Using ND Filters:
Neutral Density (ND) filters are essentially sunglasses for your camera. They reduce the amount of light entering the lens, allowing you to use slower shutter speeds in bright conditions. This can be useful for capturing motion blur in bright daylight conditions or achieving a shallow depth of field without overexposing the image.
- Choosing the ND Filter: ND filters come in various strengths, from 1-stop to 10-stop reductions. Choose the one that fits your needs.
- Installation: Screw or clip the ND filter onto your lens.
- Shutter Speed: Adjust the shutter speed to achieve the desired effect, like blurring a waterfall while keeping the surroundings sharp.
Example: In a sunny outdoor setting where you want to capture flowing water, you can attach a 3-stop ND filter to your lens, allowing you to use a slower shutter speed (like 1/15 of a second) without overexposing the image.
High-Speed Sync for Flash Photography:
High-speed sync (HSS) is a feature available on some external flashes that allows you to use flash at shutter speeds faster than the camera’s native sync speed (often around 1/200 or 1/250 of a second). This is particularly useful in bright conditions where you might want to use a fast shutter speed to darken the ambient light while using a flash to illuminate the subject.
- Enable High-Speed Sync: Activate the HSS mode on your flash unit.
- Camera Settings: Set your camera to a fast shutter speed that exceeds the native sync speed.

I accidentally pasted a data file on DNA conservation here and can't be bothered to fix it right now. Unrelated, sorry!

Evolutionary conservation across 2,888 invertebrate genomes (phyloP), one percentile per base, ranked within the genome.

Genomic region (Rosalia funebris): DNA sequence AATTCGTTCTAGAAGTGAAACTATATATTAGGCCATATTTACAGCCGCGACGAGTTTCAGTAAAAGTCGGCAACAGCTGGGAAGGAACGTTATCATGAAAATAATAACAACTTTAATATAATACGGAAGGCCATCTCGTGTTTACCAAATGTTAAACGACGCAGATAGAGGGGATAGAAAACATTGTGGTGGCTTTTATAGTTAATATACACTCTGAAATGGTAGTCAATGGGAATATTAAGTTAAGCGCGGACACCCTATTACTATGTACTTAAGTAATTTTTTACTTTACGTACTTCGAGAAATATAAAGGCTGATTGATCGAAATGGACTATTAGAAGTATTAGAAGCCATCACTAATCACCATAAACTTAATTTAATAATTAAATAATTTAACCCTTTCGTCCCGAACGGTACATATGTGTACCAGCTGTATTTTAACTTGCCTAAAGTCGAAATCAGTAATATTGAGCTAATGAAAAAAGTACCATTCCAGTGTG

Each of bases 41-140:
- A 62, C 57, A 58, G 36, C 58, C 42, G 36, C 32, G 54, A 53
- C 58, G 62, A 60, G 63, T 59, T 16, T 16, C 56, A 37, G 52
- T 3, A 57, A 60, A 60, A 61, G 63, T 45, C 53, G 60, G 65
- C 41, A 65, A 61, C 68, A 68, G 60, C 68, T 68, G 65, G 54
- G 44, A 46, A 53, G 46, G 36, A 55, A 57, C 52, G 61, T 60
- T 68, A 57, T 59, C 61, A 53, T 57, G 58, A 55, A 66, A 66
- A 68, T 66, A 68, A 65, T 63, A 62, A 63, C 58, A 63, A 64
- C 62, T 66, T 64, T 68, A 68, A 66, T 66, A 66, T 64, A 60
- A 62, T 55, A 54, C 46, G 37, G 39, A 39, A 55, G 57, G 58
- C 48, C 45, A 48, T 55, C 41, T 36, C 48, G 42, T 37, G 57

- Test Shots: Take a few test shots to ensure that the flash is correctly syncing with the high-speed shutter.
Example: For outdoor portraits in bright sunlight, you can use a shutter speed of 1/800 of a second to control the ambient light while enabling High-Speed Sync on your flash to properly expose the face of your subject.
Shutter speed is a crucial photographic skill that enables creative control over exposure and motion capture. While learning to master shutter speeds takes time and practice, the shutter speed chart provides an invaluable reference guide to help build competency. Keep a copy handy in your camera bag, and consider downloading our free printable PDF shutter speed chart as well for easy access. With repeated practice using the chart as a reference, the correlations between shutter speed, lighting conditions, and motion blur will become intuitive over time. Paired with an understanding of aperture and ISO, the shutter speed chart is the first step to gaining creative control over your photography. Download our free shutter speed chart PDF today and start developing a mastery of this fundamental photographic skill.
Can I Use Shutter Speed to Control Exposure?
Yes, shutter speed is one of the three pillars of exposure, along with aperture and ISO. Faster shutter speeds result in less light hitting the sensor, producing a darker image, while slower speeds allow more light, creating a brighter image.
What is “Bulb” Mode?
Bulb mode allows you to manually control the shutter’s opening and closing for an extended period, beyond what is usually available in manual mode. This is useful for long-exposure photography like astrophotography or capturing fireworks.
What Equipment Do I Need for Slow Shutter Speed Photography?